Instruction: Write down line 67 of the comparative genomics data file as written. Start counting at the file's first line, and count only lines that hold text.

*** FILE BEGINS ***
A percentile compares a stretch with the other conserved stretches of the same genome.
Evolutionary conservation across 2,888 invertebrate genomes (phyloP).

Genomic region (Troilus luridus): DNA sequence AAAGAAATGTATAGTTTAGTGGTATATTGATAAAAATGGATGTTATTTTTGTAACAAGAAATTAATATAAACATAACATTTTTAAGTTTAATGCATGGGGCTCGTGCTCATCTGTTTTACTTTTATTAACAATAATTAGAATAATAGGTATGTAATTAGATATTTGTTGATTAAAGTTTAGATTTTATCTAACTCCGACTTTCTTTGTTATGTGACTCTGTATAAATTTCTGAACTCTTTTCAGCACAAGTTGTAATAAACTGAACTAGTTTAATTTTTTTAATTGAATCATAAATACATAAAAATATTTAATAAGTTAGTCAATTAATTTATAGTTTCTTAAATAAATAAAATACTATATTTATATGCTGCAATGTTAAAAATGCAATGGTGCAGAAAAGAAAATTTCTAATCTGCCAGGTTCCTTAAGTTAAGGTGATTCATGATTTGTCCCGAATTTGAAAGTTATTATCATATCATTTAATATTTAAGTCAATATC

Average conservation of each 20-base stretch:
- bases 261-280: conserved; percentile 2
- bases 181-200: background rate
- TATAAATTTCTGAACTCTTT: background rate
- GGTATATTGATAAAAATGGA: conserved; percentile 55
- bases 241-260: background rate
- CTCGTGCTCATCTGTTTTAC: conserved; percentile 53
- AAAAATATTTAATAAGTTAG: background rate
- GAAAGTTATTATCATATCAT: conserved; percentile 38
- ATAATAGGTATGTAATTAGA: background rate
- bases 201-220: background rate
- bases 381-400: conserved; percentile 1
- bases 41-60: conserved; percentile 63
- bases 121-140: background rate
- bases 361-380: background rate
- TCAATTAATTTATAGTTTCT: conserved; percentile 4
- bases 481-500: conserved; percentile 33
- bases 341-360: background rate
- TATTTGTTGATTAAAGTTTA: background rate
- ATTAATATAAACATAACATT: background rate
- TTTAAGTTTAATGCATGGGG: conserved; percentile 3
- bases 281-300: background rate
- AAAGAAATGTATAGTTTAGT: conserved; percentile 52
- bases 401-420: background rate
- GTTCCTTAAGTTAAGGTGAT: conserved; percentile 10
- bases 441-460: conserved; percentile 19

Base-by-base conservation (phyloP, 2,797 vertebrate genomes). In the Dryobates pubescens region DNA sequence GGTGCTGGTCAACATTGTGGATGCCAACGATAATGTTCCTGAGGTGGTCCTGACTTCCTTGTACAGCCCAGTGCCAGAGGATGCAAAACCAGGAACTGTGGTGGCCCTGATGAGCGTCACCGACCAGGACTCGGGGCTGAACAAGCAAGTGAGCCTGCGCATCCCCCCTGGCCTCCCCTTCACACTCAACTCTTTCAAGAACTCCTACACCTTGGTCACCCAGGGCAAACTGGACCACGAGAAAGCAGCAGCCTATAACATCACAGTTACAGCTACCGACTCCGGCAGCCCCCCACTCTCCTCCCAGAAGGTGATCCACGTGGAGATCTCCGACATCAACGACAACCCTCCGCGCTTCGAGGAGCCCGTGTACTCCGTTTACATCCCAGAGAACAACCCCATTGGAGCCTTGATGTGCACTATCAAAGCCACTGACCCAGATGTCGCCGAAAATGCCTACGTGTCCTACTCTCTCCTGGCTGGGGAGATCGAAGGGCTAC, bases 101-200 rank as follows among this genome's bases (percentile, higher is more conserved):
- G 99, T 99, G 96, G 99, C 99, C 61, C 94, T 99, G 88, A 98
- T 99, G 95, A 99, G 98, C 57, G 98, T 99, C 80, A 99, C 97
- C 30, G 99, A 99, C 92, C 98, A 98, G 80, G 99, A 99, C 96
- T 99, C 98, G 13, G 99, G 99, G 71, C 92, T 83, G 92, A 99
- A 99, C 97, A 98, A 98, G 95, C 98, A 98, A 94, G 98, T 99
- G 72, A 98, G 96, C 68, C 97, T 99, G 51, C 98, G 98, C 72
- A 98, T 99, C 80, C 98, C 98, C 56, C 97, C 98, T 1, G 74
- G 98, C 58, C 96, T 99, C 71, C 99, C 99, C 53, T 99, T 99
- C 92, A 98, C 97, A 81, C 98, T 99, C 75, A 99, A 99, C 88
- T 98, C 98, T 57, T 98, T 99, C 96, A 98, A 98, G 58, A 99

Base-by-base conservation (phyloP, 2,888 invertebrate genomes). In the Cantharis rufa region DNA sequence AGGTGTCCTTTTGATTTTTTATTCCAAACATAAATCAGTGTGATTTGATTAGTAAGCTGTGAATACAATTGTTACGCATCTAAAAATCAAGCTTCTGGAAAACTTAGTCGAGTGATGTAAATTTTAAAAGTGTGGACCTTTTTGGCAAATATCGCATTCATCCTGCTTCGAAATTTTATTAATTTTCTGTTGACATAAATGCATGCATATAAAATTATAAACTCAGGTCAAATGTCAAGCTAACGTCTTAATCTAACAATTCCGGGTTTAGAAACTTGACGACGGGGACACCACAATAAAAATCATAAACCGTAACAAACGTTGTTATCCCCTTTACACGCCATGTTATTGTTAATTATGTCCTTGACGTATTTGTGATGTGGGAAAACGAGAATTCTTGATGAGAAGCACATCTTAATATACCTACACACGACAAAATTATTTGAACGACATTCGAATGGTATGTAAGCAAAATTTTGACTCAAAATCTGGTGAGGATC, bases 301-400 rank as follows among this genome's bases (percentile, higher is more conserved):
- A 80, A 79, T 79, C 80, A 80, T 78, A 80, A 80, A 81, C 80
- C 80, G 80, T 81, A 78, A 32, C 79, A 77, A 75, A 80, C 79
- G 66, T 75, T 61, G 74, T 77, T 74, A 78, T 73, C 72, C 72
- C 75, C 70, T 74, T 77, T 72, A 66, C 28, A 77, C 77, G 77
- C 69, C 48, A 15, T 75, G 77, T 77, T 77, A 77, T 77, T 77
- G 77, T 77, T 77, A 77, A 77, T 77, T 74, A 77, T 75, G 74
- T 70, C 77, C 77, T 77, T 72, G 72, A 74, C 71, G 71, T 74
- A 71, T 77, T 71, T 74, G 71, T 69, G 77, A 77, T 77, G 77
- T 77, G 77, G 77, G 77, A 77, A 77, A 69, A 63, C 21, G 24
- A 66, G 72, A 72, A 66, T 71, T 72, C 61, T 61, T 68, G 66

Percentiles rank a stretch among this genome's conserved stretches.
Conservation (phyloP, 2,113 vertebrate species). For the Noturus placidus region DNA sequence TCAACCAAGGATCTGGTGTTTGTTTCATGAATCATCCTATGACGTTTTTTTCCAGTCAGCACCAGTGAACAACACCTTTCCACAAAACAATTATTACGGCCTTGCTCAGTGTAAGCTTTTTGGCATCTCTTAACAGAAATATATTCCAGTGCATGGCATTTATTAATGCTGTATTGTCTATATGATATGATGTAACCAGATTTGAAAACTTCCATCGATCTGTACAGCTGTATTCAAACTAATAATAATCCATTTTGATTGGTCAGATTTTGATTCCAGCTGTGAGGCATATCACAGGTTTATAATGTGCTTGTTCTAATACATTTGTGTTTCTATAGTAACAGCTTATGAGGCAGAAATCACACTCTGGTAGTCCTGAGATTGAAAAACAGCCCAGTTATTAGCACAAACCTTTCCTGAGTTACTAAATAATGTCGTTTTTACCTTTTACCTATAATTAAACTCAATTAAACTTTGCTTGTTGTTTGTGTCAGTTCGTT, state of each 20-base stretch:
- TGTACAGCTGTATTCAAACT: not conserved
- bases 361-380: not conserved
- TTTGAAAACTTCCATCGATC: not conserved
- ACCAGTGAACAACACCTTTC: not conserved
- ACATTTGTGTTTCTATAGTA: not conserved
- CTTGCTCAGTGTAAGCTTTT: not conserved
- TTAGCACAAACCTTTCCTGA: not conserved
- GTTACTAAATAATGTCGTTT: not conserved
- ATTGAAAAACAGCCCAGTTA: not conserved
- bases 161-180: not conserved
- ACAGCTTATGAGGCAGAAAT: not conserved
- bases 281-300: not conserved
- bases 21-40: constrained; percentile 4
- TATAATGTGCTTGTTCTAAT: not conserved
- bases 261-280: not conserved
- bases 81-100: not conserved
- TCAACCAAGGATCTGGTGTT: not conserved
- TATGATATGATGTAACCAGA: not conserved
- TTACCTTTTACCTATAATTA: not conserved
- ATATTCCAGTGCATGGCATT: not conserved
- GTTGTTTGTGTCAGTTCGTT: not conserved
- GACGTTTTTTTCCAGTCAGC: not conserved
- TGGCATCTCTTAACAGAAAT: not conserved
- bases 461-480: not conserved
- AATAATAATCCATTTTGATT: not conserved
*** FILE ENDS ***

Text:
- TATAATGTGCTTGTTCTAAT: not conserved